Can the FCC help trace the bomb threats called into Jewish community centers?

“You still have to worry about the fact that you’re collecting private information from other people.”

Jewish Community Center in Tarrytown, N.Y. JCC’s across the country have received anonymous bomb threats, forcing the centers to evacuate. CREDIT: AP Photo/Seth Wenig
Jewish Community Center in Tarrytown, N.Y. JCC’s across the country have received anonymous bomb threats, forcing the centers to evacuate. CREDIT: AP Photo/Seth Wenig

Jewish day schools and community centers in nearly a dozen states have received a deluge of bomb threats so far this year, forcing evacuations on an almost weekly basis. As the number of incidents and locations climbed past 100 and 90 this week respectively, members of Congress are beginning to take action.

Senate Minority Leader Charles Schumer (D-NY) asked the Federal Communication Commission on Wednesday to grant Jewish community centers nationwide a waiver to existing telecommunications privacy laws to allow them to access otherwise anonymous caller information for all incoming calls. In a letter to FCC Chairman Ajit Pai, Schumer wrote that the FCC should “do everything in your power to track these perpetrators down and prevent future attacks” and “investigate the origin of the calls.”

“The technology allows for evasion.”

The FCC issued a statement Wednesday saying it is currently considering all of its options — including a waiver — to respond to the recent bomb threats.*

There are two main kinds of anonymous calls: blocked or spoofed. Blocked calls involve an “unknown” or “blocked ID” notification showing up on a phone, meaning that the caller wants their information kept private but the telephone carrier knows their identity. Spoofed calls involve a fake number appearing on the caller ID, which is harder for telecom companies to track.

It’s possible that JCC callers are hiding their identities by using spoofing and voice-masking technology, according to a BuzzFeed report published this week. Spoof sites allow users to text or call a person from their computer.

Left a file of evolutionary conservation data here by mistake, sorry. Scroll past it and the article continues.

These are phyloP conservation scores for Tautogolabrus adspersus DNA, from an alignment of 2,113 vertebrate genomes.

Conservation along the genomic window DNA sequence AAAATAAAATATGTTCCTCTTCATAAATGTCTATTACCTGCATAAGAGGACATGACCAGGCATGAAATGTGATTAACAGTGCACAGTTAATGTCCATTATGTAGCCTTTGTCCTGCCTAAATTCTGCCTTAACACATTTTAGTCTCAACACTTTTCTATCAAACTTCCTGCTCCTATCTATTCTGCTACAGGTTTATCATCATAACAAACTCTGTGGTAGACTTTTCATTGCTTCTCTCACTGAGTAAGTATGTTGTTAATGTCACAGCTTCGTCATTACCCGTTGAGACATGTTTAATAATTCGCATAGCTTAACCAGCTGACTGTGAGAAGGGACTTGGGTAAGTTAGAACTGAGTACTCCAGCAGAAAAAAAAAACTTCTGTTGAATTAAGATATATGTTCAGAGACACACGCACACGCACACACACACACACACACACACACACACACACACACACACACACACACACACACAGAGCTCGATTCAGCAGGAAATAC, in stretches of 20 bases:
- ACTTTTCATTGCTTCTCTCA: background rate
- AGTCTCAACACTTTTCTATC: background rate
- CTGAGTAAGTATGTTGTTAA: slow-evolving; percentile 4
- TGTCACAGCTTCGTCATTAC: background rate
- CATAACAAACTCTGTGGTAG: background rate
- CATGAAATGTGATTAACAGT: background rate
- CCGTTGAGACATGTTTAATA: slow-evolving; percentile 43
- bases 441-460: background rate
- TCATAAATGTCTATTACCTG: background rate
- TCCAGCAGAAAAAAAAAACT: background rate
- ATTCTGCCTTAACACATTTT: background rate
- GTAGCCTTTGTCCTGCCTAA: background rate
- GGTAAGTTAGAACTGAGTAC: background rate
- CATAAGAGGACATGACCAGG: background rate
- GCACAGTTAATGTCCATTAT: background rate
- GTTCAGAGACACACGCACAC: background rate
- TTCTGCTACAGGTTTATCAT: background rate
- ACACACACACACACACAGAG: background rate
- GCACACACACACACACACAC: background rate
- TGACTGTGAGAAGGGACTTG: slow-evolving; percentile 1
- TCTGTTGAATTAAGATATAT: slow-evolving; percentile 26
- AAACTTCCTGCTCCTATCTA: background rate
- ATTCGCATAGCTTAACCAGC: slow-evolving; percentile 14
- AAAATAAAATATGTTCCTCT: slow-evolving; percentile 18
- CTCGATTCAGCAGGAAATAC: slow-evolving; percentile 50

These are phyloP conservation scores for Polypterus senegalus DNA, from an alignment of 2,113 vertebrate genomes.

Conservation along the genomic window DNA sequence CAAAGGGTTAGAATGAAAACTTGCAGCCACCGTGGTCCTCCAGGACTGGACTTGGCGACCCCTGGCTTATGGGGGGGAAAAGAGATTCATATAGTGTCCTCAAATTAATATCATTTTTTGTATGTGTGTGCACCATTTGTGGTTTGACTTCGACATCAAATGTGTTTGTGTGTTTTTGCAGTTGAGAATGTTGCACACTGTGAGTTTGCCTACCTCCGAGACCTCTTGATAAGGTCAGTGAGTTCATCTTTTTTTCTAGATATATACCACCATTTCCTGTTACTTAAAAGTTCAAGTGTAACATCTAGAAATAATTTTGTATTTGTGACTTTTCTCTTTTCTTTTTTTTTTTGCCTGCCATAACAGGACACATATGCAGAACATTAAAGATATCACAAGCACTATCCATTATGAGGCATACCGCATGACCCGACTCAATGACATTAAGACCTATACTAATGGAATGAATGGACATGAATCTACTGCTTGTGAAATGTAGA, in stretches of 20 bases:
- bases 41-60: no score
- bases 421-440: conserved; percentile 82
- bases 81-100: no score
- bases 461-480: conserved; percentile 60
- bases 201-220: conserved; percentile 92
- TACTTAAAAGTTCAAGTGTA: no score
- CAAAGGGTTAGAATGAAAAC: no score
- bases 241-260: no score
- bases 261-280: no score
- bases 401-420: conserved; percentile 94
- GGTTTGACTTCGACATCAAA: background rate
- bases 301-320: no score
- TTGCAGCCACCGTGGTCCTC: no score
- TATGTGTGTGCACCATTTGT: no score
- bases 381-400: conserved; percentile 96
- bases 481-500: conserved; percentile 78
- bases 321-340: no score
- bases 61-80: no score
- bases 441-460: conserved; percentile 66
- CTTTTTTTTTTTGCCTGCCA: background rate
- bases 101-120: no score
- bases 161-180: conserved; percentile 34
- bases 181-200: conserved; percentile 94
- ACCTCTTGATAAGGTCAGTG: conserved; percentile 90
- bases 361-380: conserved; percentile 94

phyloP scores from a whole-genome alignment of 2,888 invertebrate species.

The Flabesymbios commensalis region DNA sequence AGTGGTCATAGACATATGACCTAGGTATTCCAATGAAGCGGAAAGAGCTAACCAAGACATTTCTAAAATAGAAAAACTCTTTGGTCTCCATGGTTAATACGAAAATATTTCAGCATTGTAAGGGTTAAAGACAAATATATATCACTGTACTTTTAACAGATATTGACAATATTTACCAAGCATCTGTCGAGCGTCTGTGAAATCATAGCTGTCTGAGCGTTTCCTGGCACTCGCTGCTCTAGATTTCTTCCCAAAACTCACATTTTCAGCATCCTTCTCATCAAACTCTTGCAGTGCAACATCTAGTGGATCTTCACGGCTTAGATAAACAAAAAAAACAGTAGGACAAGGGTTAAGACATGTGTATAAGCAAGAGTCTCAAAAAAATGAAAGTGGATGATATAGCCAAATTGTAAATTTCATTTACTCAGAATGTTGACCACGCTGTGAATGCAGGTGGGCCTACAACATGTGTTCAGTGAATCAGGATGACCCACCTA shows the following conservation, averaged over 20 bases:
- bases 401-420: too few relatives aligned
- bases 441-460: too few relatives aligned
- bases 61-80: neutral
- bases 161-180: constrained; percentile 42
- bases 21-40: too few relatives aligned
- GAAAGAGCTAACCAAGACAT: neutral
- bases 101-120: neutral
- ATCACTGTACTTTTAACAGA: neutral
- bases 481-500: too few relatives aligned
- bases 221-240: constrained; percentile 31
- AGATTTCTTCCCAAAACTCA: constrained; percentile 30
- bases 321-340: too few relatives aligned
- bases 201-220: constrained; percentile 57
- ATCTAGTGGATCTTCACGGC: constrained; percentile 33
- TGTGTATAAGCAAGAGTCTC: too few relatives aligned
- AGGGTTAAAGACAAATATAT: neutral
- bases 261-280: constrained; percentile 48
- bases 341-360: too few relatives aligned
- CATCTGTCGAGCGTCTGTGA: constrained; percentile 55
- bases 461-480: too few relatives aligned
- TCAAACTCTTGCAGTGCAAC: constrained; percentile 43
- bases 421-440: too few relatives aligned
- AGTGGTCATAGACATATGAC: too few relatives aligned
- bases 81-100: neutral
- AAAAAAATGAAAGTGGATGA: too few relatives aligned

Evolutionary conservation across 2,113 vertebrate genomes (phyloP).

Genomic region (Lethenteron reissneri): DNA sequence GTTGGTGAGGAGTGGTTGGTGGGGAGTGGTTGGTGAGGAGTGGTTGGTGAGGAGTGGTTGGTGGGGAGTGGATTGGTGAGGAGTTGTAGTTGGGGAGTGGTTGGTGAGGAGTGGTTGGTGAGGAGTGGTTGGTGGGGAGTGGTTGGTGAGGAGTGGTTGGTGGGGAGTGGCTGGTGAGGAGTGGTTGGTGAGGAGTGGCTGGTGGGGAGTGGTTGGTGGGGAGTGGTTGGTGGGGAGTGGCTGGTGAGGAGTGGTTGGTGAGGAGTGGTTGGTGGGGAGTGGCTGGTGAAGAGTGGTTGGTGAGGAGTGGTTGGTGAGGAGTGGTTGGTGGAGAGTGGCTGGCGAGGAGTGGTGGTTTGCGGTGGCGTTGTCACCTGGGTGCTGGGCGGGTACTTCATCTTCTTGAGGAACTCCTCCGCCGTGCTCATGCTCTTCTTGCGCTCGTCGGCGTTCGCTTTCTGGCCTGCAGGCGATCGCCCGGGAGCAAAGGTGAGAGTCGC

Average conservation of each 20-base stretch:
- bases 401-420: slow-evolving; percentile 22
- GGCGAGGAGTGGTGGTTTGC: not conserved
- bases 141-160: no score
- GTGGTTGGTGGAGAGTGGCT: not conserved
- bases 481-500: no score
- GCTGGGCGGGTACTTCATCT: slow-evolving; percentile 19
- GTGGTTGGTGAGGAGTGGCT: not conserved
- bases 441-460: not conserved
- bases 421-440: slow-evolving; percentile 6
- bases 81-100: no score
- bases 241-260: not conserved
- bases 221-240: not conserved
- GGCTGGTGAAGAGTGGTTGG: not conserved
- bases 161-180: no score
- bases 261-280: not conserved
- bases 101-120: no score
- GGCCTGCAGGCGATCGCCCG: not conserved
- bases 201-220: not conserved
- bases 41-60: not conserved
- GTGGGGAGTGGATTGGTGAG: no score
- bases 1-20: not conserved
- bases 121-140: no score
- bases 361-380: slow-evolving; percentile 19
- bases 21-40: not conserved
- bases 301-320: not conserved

Spoofing is also a surveillance technique used by law enforcement via stingray and similar devices, which masquerade as fake cell towers to pick up nearby cellular activity.

The Truth in Caller ID Act, which was signed into law in 2010, gave the FCC power to reveal the identity of anonymous callers when spoofing is used to commit a crime, such as in a bomb threat campaign. The Senate passed a similar bill in 2016 that would close loopholes in current legislation, preventing spoofed text messages and VoIP calls, such as Skype or Google Voice calls that allow a computer to call a registered number but display a random number for incoming calls.

In his letter, Schumer noted the FCC has granted waivers to privacy laws in the past to help track down anonymous callers, namely to the Middletown (NY) School District after it received several “swatting” threats.

But even though JCCs may also be good candidates for a waiver, considering the serious nature of the recent threats and the frequency with which they are occurring, there are still broader privacy concerns when it comes to collecting this caller data.

“While it’s clear this is exactly the kind of case waivers are created for, you still have to worry about the fact that you’re collecting private information from other people.”

Harold Feld, the senior vice president of Public Knowledge, a consumer rights group that promotes open internet, told ThinkProgress that it could establish a precedent where FCC waivers are granted at the agency’s sole discretion instead of demanding law enforcement agencies obtain a warrant.